Naracoorte Lucindale Council releases draft budget despite councillor reluctance

Naracoorte Lucindale Council’s draft budget has been released despite the reluctance of some elected members.

The 2017-18 draft budget was discussed at a special council meeting on Tuesday night, where some councillors complained that they hadn’t had enough time to consider it – one commenting that he felt like a “rubber stamp”.

The elected members received their draft budget document from director of corporate services Fiona Stringer the previous night.

Cr Ken Schultz was the first to speak against releasing the budget for public consultation so soon, arguing that it felt too rushed.

He asked: “Why is it necessary that this goes straight out to the public? I think a lot of work needs to go into it.”

Mrs Stringer explained that due process had been followed, with meetings and workshops to discuss the draft budget occurring as far back as February.

“We follow the same program every year,” she said.

She said the draft budget needed to be approved at that meeting, because there was a “very tight timeframe”, including 21 days for public consultation before the budget could be progressed to the next stage.

The basic format was that the draft was finalised and released to the public in May, public input was gathered and considered at a meeting in June, the document was reviewed by the audit committee, and then the final product would be approved by council at its June monthly meeting.

Cr Craig McGuire agreed that there hadn’t been enough time for councillors to review the draft before releasing it to the public.

“To receive this information last night, I haven’t even read it. To be given to us 24 hours beforehand is not good enough.

“I'd encourage members not to vote on anything tonight.”

Cr McGuire said elected members had been asked in recent times to “be respectful” and make sure they gave a lot more notice of motions or questions they wanted to put at council meetings so staff had time to prepare.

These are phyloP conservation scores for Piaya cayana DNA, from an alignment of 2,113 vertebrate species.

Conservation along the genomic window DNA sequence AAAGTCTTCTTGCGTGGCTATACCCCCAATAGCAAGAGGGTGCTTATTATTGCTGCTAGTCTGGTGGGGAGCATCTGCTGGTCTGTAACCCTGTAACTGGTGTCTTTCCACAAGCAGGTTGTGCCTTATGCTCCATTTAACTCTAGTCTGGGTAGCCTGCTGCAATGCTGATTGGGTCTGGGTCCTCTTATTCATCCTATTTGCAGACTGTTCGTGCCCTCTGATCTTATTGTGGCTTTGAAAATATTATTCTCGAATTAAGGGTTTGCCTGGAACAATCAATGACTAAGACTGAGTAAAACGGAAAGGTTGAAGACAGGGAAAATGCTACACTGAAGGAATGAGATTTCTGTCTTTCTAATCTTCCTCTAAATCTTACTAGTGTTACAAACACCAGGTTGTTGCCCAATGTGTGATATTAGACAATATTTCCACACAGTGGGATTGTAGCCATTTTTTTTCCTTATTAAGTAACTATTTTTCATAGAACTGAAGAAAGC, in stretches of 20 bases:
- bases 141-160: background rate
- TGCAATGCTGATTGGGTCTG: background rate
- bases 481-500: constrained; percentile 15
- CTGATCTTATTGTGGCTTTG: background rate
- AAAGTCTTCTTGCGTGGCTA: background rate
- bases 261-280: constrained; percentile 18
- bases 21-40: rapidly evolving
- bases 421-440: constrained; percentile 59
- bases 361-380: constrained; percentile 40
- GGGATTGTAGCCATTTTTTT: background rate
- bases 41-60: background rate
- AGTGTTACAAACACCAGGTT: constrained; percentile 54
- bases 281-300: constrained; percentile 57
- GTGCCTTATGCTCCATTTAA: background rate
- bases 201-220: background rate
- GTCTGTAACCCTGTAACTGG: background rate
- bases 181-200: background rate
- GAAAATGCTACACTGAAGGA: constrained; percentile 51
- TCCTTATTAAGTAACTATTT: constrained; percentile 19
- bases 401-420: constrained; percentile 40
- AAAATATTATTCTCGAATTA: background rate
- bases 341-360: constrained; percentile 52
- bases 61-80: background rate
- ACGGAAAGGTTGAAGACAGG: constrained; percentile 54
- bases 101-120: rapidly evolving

“That should be reciprocated from you guys.”

This is what I’ve said before – we just get treated as a rubber stamp - Cr Ken Schultz

Mrs Stringer apologised for not getting the document to the members earlier and said she had planned to, but “sometimes life happens”.

She made the point that this wasn’t the last chance in the process for the council to make changes to the draft.

Cr McGuire responded: “I know that but we needed to have a say before we put it out to consultation. It’s too rushed, it puts us at a disadvantage as elected members. I don’t even know what’s in there.”

Cr Tom Dennis agreed and said the majority of elected members were still in the workforce and needed more time to be able to look over important documents.

Cr Ken Schultz said: “This is what I’ve said before – we just get treated as a rubber stamp.”

CEO Helen Macdonald angrily fired back: “I’m going to take absolute exception to that – I do not treat you as rubber stampers.”

Ms Macdonald went on to explain that the staff went further than their requirements to provide detailed information to elected members on each aspect of the budget, for their own benefit. Because of that, it sometimes took longer to prepare information.

“We don’t have to share all the details, because that’s my responsibility, but we do,” she said.

Cr Dennis said: “I don’t agree with the ‘rubber stamping’ (label), but if you look at it in isolation, there’s not enough time for such a large document and we’re about to put it out to the community.”

Cr Julie Earl asked if Mrs Stringer could walk elected members through each line of the budget so they could make changes along the way before it was released for consultation at the end of the meeting.

Mayor Erika Vickery said yes, that could occur if the meeting moved into a workshop situation.

Councillors voted to move into a workshop and they spent about 90 minutes working through the document. They suggested very few changes.

At the end of the discussion, a majority of councillors voted to release the document to the public. Crs Schultz and Malcolm McLean voted against releasing it, but didn’t specify why.

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